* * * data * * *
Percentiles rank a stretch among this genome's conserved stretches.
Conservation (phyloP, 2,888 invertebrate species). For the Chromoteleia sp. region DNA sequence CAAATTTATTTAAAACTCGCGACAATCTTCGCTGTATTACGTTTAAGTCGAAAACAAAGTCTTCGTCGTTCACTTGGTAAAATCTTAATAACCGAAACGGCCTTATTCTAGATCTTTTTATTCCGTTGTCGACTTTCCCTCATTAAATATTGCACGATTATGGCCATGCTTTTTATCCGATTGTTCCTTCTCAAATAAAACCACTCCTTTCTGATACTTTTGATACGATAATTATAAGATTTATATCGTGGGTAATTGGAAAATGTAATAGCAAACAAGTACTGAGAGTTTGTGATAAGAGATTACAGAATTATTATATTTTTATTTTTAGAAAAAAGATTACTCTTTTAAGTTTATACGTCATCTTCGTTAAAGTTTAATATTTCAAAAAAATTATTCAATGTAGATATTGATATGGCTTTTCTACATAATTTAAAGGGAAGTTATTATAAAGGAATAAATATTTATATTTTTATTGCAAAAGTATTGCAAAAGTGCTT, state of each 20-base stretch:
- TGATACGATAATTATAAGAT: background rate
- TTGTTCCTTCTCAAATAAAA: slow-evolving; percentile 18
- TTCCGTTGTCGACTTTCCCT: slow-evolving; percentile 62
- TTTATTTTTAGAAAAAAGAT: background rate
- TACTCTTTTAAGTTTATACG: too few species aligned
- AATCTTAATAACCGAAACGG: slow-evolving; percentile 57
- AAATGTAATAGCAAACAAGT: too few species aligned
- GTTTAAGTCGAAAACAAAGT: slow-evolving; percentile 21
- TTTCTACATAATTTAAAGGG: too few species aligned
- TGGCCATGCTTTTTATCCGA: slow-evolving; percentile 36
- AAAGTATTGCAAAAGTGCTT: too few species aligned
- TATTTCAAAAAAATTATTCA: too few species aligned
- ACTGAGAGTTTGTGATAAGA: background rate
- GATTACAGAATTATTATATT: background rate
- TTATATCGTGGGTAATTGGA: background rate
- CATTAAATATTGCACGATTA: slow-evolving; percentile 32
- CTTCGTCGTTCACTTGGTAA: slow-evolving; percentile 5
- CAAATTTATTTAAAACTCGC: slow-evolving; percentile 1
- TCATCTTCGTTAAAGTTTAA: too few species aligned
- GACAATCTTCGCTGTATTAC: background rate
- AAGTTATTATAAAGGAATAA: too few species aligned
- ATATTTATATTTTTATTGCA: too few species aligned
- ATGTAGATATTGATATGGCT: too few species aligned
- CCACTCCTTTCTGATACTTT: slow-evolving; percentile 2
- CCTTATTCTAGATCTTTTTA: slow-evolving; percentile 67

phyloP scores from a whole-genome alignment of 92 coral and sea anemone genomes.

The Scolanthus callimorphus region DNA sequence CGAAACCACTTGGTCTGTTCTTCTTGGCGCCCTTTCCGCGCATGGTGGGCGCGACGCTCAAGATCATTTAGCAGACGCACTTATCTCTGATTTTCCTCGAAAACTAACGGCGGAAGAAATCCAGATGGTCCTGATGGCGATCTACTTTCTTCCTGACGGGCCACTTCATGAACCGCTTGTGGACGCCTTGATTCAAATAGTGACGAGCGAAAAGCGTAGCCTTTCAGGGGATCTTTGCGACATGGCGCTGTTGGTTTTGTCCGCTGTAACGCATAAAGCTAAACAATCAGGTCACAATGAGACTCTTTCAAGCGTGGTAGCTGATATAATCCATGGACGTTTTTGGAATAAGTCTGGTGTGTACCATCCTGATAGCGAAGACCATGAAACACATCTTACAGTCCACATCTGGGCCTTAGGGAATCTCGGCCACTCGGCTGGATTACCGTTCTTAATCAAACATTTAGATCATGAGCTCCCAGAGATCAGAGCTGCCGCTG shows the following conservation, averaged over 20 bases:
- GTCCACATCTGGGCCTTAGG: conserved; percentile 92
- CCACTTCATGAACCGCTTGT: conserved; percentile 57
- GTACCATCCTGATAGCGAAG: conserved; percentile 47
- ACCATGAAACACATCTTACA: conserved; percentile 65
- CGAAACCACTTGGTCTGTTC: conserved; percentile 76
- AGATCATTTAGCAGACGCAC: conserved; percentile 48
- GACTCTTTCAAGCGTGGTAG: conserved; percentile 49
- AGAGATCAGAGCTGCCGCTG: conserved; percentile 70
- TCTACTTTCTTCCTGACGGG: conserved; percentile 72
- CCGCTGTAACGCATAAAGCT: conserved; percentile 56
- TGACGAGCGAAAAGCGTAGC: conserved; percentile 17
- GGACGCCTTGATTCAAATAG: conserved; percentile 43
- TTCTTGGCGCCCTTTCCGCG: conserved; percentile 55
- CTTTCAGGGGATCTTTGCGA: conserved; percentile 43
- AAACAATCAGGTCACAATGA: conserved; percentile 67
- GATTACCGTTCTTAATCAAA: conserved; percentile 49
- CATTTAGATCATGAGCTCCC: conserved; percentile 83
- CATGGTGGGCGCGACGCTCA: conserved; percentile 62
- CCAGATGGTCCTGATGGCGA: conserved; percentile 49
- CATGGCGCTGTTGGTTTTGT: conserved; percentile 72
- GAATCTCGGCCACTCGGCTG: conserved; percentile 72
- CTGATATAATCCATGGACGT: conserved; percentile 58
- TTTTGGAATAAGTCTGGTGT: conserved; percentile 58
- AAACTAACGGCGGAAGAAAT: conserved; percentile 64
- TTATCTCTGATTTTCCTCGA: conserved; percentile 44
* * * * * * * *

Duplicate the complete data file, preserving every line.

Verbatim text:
Percentiles rank a stretch among this genome's conserved stretches.
Conservation (phyloP, 2,888 invertebrate species). For the Chromoteleia sp. region DNA sequence CAAATTTATTTAAAACTCGCGACAATCTTCGCTGTATTACGTTTAAGTCGAAAACAAAGTCTTCGTCGTTCACTTGGTAAAATCTTAATAACCGAAACGGCCTTATTCTAGATCTTTTTATTCCGTTGTCGACTTTCCCTCATTAAATATTGCACGATTATGGCCATGCTTTTTATCCGATTGTTCCTTCTCAAATAAAACCACTCCTTTCTGATACTTTTGATACGATAATTATAAGATTTATATCGTGGGTAATTGGAAAATGTAATAGCAAACAAGTACTGAGAGTTTGTGATAAGAGATTACAGAATTATTATATTTTTATTTTTAGAAAAAAGATTACTCTTTTAAGTTTATACGTCATCTTCGTTAAAGTTTAATATTTCAAAAAAATTATTCAATGTAGATATTGATATGGCTTTTCTACATAATTTAAAGGGAAGTTATTATAAAGGAATAAATATTTATATTTTTATTGCAAAAGTATTGCAAAAGTGCTT, state of each 20-base stretch:
- TGATACGATAATTATAAGAT: background rate
- TTGTTCCTTCTCAAATAAAA: slow-evolving; percentile 18
- TTCCGTTGTCGACTTTCCCT: slow-evolving; percentile 62
- TTTATTTTTAGAAAAAAGAT: background rate
- TACTCTTTTAAGTTTATACG: too few species aligned
- AATCTTAATAACCGAAACGG: slow-evolving; percentile 57
- AAATGTAATAGCAAACAAGT: too few species aligned
- GTTTAAGTCGAAAACAAAGT: slow-evolving; percentile 21
- TTTCTACATAATTTAAAGGG: too few species aligned
- TGGCCATGCTTTTTATCCGA: slow-evolving; percentile 36
- AAAGTATTGCAAAAGTGCTT: too few species aligned
- TATTTCAAAAAAATTATTCA: too few species aligned
- ACTGAGAGTTTGTGATAAGA: background rate
- GATTACAGAATTATTATATT: background rate
- TTATATCGTGGGTAATTGGA: background rate
- CATTAAATATTGCACGATTA: slow-evolving; percentile 32
- CTTCGTCGTTCACTTGGTAA: slow-evolving; percentile 5
- CAAATTTATTTAAAACTCGC: slow-evolving; percentile 1
- TCATCTTCGTTAAAGTTTAA: too few species aligned
- GACAATCTTCGCTGTATTAC: background rate
- AAGTTATTATAAAGGAATAA: too few species aligned
- ATATTTATATTTTTATTGCA: too few species aligned
- ATGTAGATATTGATATGGCT: too few species aligned
- CCACTCCTTTCTGATACTTT: slow-evolving; percentile 2
- CCTTATTCTAGATCTTTTTA: slow-evolving; percentile 67

phyloP scores from a whole-genome alignment of 92 coral and sea anemone genomes.

The Scolanthus callimorphus region DNA sequence CGAAACCACTTGGTCTGTTCTTCTTGGCGCCCTTTCCGCGCATGGTGGGCGCGACGCTCAAGATCATTTAGCAGACGCACTTATCTCTGATTTTCCTCGAAAACTAACGGCGGAAGAAATCCAGATGGTCCTGATGGCGATCTACTTTCTTCCTGACGGGCCACTTCATGAACCGCTTGTGGACGCCTTGATTCAAATAGTGACGAGCGAAAAGCGTAGCCTTTCAGGGGATCTTTGCGACATGGCGCTGTTGGTTTTGTCCGCTGTAACGCATAAAGCTAAACAATCAGGTCACAATGAGACTCTTTCAAGCGTGGTAGCTGATATAATCCATGGACGTTTTTGGAATAAGTCTGGTGTGTACCATCCTGATAGCGAAGACCATGAAACACATCTTACAGTCCACATCTGGGCCTTAGGGAATCTCGGCCACTCGGCTGGATTACCGTTCTTAATCAAACATTTAGATCATGAGCTCCCAGAGATCAGAGCTGCCGCTG shows the following conservation, averaged over 20 bases:
- GTCCACATCTGGGCCTTAGG: conserved; percentile 92
- CCACTTCATGAACCGCTTGT: conserved; percentile 57
- GTACCATCCTGATAGCGAAG: conserved; percentile 47
- ACCATGAAACACATCTTACA: conserved; percentile 65
- CGAAACCACTTGGTCTGTTC: conserved; percentile 76
- AGATCATTTAGCAGACGCAC: conserved; percentile 48
- GACTCTTTCAAGCGTGGTAG: conserved; percentile 49
- AGAGATCAGAGCTGCCGCTG: conserved; percentile 70
- TCTACTTTCTTCCTGACGGG: conserved; percentile 72
- CCGCTGTAACGCATAAAGCT: conserved; percentile 56
- TGACGAGCGAAAAGCGTAGC: conserved; percentile 17
- GGACGCCTTGATTCAAATAG: conserved; percentile 43
- TTCTTGGCGCCCTTTCCGCG: conserved; percentile 55
- CTTTCAGGGGATCTTTGCGA: conserved; percentile 43
- AAACAATCAGGTCACAATGA: conserved; percentile 67
- GATTACCGTTCTTAATCAAA: conserved; percentile 49
- CATTTAGATCATGAGCTCCC: conserved; percentile 83
- CATGGTGGGCGCGACGCTCA: conserved; percentile 62
- CCAGATGGTCCTGATGGCGA: conserved; percentile 49
- CATGGCGCTGTTGGTTTTGT: conserved; percentile 72
- GAATCTCGGCCACTCGGCTG: conserved; percentile 72
- CTGATATAATCCATGGACGT: conserved; percentile 58
- TTTTGGAATAAGTCTGGTGT: conserved; percentile 58
- AAACTAACGGCGGAAGAAAT: conserved; percentile 64
- TTATCTCTGATTTTCCTCGA: conserved; percentile 44